"What we are seeing is incredible momentum," said Peter Lee, director of Covered California, the nation's largest state insurance marketplace, which accounted for a third of all enrollments nationally in October. California—which enrolled about 31,000 people in health plans last month—nearly doubled that in the first two weeks of this month.Enrollments are moving at a faster clip than during October in these, despite the fact that some people are confused by the problems the federal site has had, not sure if the sites in their own states are working. Covered California's director said that the state has had to change its marketing to remind people that the state site wasn't the same as the federal site, and was working just fine.
Several other states, including Connecticut and Kentucky, are outpacing their enrollment estimates, even as states that depend on the federal website lag far behind. In Minnesota, enrollment in the second half of October ran at triple the rate of the first half, officials said. Washington state is also on track to easily exceed its October enrollment figure, officials said.
Unfortunately, so far enrollments on the federal site are still lagging. For example, just 2,991 people in Texas were able to complete enrollment in October, fewer than Kentucky, which has a sixth of Texas' population. But there's better news on the federal site front today, as well. HealthCare.gov is now working for 90 percent of users who have tried again to sign up. The Centers for Medicare & Medicaid Services updated reporters Monday with the news that the site was functioning better, and that it had sent out 275,000 emails to people who had started to create accounts, but couldn't get through the process. CMS says that 90 percent of those people who tried again got all the way through the process. So far in November, 50,000 people have selected a plan in the federal site, up from 27,000 for the entire month of October.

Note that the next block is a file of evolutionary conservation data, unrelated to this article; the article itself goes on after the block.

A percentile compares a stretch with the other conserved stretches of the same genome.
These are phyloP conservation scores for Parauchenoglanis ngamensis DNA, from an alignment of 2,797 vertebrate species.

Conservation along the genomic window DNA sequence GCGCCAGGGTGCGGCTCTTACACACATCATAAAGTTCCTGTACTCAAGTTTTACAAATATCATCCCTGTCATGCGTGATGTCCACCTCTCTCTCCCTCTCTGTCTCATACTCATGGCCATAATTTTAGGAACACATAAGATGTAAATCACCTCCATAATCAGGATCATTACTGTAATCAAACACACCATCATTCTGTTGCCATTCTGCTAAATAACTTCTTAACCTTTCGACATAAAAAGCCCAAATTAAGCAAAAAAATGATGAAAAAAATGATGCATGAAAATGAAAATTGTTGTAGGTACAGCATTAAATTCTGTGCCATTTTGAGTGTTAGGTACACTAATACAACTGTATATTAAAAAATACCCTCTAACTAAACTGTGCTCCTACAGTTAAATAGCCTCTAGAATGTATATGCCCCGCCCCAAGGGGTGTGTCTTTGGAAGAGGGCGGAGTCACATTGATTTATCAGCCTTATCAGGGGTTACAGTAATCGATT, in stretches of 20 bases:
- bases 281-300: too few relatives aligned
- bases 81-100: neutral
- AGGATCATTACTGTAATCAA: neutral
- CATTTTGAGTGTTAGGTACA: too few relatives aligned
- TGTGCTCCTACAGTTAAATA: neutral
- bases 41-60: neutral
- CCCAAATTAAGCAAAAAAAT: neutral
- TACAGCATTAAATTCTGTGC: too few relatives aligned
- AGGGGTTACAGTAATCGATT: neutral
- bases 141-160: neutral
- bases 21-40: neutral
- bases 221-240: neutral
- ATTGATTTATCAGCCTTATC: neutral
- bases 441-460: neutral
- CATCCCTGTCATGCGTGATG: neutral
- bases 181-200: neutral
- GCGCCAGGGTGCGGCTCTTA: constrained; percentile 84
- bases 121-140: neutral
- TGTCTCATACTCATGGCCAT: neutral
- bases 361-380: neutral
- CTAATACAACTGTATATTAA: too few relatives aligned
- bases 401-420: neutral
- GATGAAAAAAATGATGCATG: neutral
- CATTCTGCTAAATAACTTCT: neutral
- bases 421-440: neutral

Many people are likely still in window-shopping mode, and enrollments should pick up even more—both on the state sites and the federal site—in the last week or two before the December 15 deadline for insurance to be in place on January 1, and then again in February and March before the final deadline. The Massachusetts experience provides the best model for enrollment patterns, and in the first four months of enrollment just about one-fifth of the uninsured population enrolled.
The people will come. They're not freaked out over what most people perceive as inevitable: a problematic new government program. They're not abandoning support for the program in droves. They're not calling for an end to the program. They're patient enough to give it time to work, even if Republicans and the traditional media are not.